It’s very important, not only because we prefer to use local wherever we can, but also because we’re supporting our local (VA and WV) growers and farmers. It’s not easy to raise animals and grow vegetables, and we have the utmost respect for those who are making that their life’s work. We’d much prefer to support them rather than the big mass produced farms that don’t have a relationship with their livestock, or don’t use the best, and safest, farming practices for their produce. It’s all about relationships, and we care about making sure those around us are also able to keep doing what they love. We want to support the growers and farmers in our community, because they, in turn, will support the local economy, and everyone wins.

Q. The Waterwheel Restaurant has a wine cellar and you are a sommelier. How important is the right beverage to the overall dining experience?

Wine, beer and cocktails can all enhance the dish, but at the end of the day, if you don’t like what you are drinking, it’s just going to ruin your dining experience. Drink what you like and have fun, and don’t worry too much about it. Like red wine, but ordering fish? Great, then perhaps try a pinot noir that is light and won’t overpower the dish. But ultimately, don’t overthink it or worry about what other people say goes together.

Q. Are you constantly experimenting with new recipes? If so, what kind of additions might show up on the Waterwheel menu soon?

Yes, in my head I am always coming up with new recipes. We offer a more seasonal menu, so I will be looking at some slight modifications for the winter. Restaurant Week is approaching, so my focus now is on that menu and what we will offer. Kate is asking for my scalloped potato dish because she loves it, and I am thinking that might pair well with a sirloin chateaubriand. I guess folks will just have to wait and see what we come up with next.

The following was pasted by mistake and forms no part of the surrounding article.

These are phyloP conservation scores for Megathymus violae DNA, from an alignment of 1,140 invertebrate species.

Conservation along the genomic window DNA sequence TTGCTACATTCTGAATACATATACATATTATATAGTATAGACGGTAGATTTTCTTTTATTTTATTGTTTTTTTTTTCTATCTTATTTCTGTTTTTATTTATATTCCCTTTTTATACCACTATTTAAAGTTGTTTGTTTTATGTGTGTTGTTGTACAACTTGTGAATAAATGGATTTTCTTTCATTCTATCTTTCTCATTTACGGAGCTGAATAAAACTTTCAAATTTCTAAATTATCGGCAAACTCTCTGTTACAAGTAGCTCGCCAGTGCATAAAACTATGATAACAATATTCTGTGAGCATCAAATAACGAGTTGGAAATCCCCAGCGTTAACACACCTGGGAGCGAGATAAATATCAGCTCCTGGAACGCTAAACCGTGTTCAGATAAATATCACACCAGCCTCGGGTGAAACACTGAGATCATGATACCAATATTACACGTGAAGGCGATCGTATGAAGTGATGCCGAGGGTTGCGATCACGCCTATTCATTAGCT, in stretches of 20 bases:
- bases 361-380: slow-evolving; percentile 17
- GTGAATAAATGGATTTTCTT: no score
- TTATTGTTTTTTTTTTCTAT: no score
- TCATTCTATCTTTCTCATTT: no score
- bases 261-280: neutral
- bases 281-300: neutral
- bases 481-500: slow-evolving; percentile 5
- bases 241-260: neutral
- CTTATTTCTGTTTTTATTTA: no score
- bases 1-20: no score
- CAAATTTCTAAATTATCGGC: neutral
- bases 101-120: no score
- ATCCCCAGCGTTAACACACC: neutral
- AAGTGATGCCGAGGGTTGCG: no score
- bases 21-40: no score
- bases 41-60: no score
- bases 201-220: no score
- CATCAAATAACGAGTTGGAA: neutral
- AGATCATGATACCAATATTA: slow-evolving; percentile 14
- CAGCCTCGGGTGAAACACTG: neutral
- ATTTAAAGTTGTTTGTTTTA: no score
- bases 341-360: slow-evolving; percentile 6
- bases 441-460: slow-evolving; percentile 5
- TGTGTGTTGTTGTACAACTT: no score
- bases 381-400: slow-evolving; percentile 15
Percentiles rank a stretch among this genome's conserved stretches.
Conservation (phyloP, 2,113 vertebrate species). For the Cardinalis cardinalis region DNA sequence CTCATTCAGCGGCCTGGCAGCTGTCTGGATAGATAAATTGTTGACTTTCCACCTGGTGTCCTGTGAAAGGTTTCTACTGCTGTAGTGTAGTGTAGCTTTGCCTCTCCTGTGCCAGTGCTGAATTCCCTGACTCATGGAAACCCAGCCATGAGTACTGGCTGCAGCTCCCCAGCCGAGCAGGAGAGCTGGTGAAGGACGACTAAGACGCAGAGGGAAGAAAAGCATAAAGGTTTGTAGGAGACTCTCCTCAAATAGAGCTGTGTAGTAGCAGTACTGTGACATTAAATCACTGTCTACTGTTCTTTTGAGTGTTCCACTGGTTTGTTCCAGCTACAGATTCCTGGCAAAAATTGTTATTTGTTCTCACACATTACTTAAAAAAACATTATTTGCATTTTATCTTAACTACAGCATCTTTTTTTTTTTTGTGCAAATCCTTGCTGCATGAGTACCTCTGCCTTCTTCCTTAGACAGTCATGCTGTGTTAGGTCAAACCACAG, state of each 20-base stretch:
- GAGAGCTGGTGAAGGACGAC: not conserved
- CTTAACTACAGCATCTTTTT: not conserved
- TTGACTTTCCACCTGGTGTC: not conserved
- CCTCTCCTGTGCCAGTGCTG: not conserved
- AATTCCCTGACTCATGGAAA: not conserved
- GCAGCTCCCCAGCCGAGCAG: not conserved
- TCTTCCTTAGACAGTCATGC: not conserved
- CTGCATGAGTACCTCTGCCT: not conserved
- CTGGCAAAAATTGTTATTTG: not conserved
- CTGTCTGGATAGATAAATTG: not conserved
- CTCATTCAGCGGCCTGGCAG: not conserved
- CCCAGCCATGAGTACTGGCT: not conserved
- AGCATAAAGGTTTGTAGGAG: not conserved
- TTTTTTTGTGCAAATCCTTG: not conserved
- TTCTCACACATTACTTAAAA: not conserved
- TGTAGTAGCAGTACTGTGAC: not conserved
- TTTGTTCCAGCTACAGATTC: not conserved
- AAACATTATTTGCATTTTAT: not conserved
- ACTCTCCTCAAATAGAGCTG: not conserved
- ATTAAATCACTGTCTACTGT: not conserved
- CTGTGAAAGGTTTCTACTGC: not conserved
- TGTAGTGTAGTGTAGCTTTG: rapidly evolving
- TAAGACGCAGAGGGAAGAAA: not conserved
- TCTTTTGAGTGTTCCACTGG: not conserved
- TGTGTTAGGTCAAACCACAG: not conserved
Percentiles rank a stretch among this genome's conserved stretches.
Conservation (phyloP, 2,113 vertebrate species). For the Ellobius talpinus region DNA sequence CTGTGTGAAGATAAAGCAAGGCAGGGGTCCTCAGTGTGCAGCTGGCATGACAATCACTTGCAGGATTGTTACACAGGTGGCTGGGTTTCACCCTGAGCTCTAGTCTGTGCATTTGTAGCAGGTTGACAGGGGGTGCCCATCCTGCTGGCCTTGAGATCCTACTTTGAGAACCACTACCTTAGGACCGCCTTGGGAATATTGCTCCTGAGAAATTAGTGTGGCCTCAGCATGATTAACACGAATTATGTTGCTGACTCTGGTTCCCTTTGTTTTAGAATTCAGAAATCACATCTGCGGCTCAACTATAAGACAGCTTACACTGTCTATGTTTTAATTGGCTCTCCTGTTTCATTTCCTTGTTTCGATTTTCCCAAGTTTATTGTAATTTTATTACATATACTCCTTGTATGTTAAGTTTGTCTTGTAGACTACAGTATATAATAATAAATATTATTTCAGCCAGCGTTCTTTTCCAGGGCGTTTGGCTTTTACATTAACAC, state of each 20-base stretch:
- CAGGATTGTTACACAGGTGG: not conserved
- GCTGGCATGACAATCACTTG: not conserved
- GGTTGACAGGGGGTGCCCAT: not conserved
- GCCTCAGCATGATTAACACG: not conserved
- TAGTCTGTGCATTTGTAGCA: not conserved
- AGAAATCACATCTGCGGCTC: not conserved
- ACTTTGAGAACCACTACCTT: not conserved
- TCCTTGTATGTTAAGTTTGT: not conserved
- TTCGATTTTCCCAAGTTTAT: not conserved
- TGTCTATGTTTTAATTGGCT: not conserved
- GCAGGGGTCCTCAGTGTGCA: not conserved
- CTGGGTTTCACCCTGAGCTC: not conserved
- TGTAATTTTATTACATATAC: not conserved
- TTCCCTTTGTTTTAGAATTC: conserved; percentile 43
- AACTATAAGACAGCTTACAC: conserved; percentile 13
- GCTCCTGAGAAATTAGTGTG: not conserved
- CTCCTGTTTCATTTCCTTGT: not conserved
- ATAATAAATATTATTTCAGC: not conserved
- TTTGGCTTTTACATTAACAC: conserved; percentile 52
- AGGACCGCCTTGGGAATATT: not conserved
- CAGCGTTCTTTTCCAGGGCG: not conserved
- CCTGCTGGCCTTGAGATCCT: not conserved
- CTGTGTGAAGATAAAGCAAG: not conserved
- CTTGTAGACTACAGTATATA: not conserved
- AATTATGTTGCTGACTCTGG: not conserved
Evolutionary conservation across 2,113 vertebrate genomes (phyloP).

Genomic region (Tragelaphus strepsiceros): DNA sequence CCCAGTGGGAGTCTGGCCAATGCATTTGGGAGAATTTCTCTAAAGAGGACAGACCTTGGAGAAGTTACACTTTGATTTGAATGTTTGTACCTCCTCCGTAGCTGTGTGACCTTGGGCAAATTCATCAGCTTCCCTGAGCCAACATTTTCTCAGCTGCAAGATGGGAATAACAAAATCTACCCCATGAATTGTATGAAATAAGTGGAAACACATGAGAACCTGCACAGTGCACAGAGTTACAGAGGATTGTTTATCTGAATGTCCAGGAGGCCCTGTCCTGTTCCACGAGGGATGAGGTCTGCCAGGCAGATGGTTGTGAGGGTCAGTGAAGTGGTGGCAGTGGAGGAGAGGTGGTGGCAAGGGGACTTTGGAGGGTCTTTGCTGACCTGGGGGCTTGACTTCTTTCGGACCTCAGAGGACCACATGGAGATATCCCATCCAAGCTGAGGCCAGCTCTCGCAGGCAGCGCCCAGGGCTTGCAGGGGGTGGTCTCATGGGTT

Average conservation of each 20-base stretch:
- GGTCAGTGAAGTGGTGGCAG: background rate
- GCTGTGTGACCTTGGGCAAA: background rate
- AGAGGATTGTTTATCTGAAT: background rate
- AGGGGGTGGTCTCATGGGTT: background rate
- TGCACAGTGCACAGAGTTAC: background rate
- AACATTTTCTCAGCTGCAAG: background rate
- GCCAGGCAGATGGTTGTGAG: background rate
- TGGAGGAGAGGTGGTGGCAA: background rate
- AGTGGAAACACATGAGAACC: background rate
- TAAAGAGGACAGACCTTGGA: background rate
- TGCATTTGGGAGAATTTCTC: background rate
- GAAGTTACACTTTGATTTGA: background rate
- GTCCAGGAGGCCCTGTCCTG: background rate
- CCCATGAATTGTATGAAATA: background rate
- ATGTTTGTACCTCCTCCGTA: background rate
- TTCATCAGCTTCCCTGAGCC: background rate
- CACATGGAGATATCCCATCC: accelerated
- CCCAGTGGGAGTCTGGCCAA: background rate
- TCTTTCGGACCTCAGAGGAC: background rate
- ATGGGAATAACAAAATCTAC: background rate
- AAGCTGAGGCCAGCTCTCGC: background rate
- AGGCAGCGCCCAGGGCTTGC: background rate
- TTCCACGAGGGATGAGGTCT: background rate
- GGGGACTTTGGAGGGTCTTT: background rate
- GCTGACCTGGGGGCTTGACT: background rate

Q. What advice do you have for young people interested in a career in foodservice?

Don’t knock it ‘til you try it!! Work with great restaurateurs and at well-respected properties and establishments. Even if you have to start at the bottom, the bottom at a place that cares deeply in their Food and Beverage program is going to open doors and help create a resume that recruiters will be excited to see. You’ll be in high demand, and that is a great problem to have. Honestly though, it is a tough industry and not for the faint of heart, but it is also so rewarding. Making people feel good, feels good. If you haven’t tried it, I highly recommend it! Also, the hours are flexible and non-traditional, which means you get to play while most of the world works (or sleeps), the atmosphere is fun, and the co-workers are without a doubt the most entertaining and kind-hearted people you will ever meet. Everyone should spend a moment of time in the service industry!!

Q. What are some of your favorite things to do around Bath County on the rare occasions that you have free time?

What’s free time? Honestly, in the winter when it’s slower I like to snowboard, get outside and walk with my dogs on all the trails, pop into Jefferson’s for martinis in the lounge, grab a beer and a bite at the brewery with friends, go shooting, when possible, at the Homestead Gun Club, and cook at home. In the summer, when I can get away from work, I am happiest at Lake Moomaw. If I can spend the day on a boat, I am living my best life.